Watch Your Steps! Power Query Performance Caution for Power BI

I work with Power Query transformations every day these days, and I want to share one simple, but critical caution with you. If you use Power Query a lot, this tip can improve the performance of your transformation significantly. The number of steps that you add in a query counts in the performance of your data transformation (if you have too many steps), I like to show this to you through an example. If you like to learn more about Power BI and Power Query, read the Power BI from Rookie to Rock Star book.

Too Many Variables

This is a sample Power Query file, which in that I do a very simple transformation. The transformation is adding one to the existing number. However, in this sample, we are doing it over thousands of steps! one step at a time, we are adding thousands to a number. The main reason to do it this way is to show you what is the performance you get when you have too many variables (or let’s say steps) in Power Query.

Here is my sample query:

    a0= 0,
... //
... // each variable used in the next variable with a plus one
... //

The query above takes 15 minutes to run on my Surface Book 2 machine with Core i7 CPU and 16GB memory! The 15 minutes that you cannot touch Power BI through it. it will not respond to your actions, you have to wait for that time to see the result after that.

Oh! That is a really long time for a query that just adds one value in every step, Isn’t it? Let’s see how the resources consumption is in the system with Power BI Desktop and Power Query running. here it is only halfway through:

Uh! Even with a simple calculation like adding one to a number I had over 10GB memory consumption and 70% CPU usage for a long period! What do you think caused it? The number of variables of course. There is nothing else in this query.

Having too many variables, or too many steps, cause performance issues. Power Query allocates memory for every variable, and memory consumption raises significantly. The processor also takes lots of time to process that number of variables through the Power Query Engine.

Of course, this example was an exaggerated example of too many variables. You would never have 1,800 variables. However, this example also was on a variable with a single simple numeric value. In most of the cases, your variables are tables with many data rows and columns. So this can happen in a real-world scenario for you even with hundreds of steps or variables. You need to watch the number of variables in other words.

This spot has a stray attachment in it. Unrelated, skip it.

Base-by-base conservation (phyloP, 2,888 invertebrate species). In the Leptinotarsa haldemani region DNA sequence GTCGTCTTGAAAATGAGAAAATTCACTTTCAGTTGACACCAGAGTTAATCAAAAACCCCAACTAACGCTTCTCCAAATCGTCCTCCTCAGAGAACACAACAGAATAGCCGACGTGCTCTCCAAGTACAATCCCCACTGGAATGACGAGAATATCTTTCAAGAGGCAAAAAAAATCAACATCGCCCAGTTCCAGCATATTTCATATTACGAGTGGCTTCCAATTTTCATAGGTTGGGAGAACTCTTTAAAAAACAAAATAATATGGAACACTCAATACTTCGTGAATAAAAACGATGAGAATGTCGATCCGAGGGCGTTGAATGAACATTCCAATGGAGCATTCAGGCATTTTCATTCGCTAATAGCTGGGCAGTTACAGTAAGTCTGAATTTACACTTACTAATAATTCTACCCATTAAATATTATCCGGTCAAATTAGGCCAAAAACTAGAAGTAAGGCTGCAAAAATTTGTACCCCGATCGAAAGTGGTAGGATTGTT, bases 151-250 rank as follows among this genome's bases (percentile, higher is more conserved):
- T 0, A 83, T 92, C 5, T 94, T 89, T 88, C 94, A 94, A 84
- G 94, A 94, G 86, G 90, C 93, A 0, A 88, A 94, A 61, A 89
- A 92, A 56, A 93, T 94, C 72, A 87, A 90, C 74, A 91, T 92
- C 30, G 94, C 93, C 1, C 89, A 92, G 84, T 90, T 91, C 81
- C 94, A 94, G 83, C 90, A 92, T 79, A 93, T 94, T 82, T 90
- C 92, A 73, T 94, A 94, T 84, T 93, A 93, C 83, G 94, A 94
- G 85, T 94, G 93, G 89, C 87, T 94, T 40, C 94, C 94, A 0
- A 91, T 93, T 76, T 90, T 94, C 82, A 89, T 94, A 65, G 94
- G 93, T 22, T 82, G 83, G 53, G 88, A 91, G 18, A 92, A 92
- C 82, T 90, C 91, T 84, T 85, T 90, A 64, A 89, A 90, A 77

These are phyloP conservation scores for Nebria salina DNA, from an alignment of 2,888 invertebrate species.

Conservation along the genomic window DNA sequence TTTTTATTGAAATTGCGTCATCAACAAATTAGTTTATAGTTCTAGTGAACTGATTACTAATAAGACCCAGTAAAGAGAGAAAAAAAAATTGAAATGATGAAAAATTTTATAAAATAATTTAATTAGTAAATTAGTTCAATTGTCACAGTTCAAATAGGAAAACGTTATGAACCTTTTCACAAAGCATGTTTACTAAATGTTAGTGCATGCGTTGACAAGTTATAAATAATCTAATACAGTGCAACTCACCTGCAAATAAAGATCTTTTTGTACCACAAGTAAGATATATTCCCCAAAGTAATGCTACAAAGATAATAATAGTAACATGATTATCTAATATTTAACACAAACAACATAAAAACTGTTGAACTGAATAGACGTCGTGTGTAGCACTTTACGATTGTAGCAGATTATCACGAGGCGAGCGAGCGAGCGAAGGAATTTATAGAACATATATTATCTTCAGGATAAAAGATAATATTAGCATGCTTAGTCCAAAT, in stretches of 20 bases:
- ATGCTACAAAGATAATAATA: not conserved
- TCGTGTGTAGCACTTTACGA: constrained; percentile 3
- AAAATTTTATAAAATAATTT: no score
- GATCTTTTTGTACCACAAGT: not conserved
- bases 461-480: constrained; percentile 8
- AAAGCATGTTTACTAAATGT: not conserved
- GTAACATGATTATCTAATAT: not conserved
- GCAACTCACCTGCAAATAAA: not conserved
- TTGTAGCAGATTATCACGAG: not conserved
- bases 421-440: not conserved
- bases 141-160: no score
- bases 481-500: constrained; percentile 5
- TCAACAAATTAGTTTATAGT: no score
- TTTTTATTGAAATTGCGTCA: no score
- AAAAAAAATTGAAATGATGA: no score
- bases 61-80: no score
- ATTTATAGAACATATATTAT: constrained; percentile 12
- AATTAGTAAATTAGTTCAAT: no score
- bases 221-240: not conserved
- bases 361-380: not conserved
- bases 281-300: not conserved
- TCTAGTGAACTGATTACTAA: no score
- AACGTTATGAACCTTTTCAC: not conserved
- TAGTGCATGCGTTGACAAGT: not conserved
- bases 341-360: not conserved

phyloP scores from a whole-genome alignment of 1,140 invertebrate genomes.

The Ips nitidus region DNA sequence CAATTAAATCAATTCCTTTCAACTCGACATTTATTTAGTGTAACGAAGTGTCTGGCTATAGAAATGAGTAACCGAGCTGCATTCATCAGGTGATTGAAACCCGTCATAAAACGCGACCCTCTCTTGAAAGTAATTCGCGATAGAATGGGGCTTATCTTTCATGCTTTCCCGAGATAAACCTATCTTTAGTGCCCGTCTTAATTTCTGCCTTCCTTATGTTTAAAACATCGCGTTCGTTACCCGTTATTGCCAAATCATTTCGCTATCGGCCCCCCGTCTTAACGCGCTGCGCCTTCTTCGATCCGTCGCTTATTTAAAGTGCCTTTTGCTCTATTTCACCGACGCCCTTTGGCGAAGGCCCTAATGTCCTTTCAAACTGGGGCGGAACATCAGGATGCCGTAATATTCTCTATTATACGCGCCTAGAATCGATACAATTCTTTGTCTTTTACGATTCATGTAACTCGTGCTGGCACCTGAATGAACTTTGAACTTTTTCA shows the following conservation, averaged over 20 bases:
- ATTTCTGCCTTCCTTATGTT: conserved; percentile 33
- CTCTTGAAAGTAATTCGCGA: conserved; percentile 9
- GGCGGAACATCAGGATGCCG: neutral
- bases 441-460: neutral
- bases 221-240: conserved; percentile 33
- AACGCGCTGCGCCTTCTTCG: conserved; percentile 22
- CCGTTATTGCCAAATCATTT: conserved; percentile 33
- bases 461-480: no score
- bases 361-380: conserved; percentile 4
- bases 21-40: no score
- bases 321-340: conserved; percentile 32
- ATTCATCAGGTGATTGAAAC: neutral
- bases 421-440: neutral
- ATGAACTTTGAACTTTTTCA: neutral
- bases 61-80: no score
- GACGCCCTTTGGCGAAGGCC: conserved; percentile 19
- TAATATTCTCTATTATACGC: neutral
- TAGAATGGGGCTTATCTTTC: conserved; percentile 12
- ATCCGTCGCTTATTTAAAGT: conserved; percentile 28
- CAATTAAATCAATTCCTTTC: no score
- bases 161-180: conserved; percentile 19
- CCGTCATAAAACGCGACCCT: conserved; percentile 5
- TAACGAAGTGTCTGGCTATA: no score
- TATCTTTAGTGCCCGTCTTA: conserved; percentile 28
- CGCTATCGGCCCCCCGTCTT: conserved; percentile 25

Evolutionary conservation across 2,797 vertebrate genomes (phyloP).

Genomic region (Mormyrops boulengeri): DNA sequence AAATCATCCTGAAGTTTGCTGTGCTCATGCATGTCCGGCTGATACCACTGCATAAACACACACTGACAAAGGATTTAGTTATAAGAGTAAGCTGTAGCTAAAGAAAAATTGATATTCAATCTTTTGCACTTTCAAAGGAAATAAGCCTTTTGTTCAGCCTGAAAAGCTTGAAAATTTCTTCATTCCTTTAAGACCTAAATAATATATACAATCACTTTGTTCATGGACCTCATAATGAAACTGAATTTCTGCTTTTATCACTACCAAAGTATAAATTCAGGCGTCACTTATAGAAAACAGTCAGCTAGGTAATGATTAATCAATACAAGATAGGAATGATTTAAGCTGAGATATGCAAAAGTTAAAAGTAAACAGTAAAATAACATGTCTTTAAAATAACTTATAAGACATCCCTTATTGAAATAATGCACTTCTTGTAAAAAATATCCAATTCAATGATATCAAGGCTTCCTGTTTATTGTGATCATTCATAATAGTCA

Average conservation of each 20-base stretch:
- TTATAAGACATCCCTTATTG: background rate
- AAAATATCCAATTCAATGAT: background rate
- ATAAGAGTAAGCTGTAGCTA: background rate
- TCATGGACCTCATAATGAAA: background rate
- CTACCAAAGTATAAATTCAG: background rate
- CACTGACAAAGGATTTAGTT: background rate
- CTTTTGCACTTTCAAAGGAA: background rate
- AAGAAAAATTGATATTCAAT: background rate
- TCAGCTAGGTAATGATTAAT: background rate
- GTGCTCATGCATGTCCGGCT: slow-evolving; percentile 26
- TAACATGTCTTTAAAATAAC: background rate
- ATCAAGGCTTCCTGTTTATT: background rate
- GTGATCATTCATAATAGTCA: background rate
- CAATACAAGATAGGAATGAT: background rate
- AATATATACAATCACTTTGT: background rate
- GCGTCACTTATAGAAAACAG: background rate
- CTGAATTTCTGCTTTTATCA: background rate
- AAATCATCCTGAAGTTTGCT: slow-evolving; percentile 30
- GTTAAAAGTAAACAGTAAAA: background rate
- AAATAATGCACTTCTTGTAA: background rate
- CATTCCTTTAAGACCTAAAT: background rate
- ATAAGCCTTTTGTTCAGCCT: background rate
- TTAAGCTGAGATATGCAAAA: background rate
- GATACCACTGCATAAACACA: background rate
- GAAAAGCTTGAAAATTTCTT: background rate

Too Many Variables will cause performance issue!

What is the Solution?

Well, if the number of variables is the cause of the issue, the remedy would be reducing the number of variables in the first place. If I change the query above to this one below, I get the result in less than a second!

The query above runs in less than a second, vs the previous query that took 15 minutes to run! The only difference is the number of variables. So here is the take away for this post:

Watch the number of variables (steps) in Power Query, If too many variables, then best to combine some of them

Important Note: I am not saying that you have to combine all your variables. You will not usually see performance issues with less than a hundred variables, this problem starts to appear when the number goes beyond that. One critical point you need to consider is that if you combine variables together, then debugging or troubleshooting or maintenance of the code would be harder as well. so use this solution only if needed.

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Reza Rad
Trainer, Consultant, Mentor
Reza Rad is a Microsoft Regional Director, an Author, Trainer, Speaker and Consultant. He has a BSc in Computer engineering; he has more than 20 years’ experience in data analysis, BI, databases, programming, and development mostly on Microsoft technologies. He is a Microsoft Data Platform MVP for 12 continuous years (from 2011 till now) for his dedication in Microsoft BI. Reza is an active blogger and co-founder of RADACAD. Reza is also co-founder and co-organizer of Difinity conference in New Zealand, Power BI Summit, and Data Insight Summit.
Reza is author of more than 14 books on Microsoft Business Intelligence, most of these books are published under Power BI category. Among these are books such as Power BI DAX Simplified, Pro Power BI Architecture, Power BI from Rookie to Rock Star, Power Query books series, Row-Level Security in Power BI and etc.
He is an International Speaker in Microsoft Ignite, Microsoft Business Applications Summit, Data Insight Summit, PASS Summit, SQL Saturday and SQL user groups. And He is a Microsoft Certified Trainer.
Reza’s passion is to help you find the best data solution, he is Data enthusiast.
His articles on different aspects of technologies, especially on MS BI, can be found on his blog:

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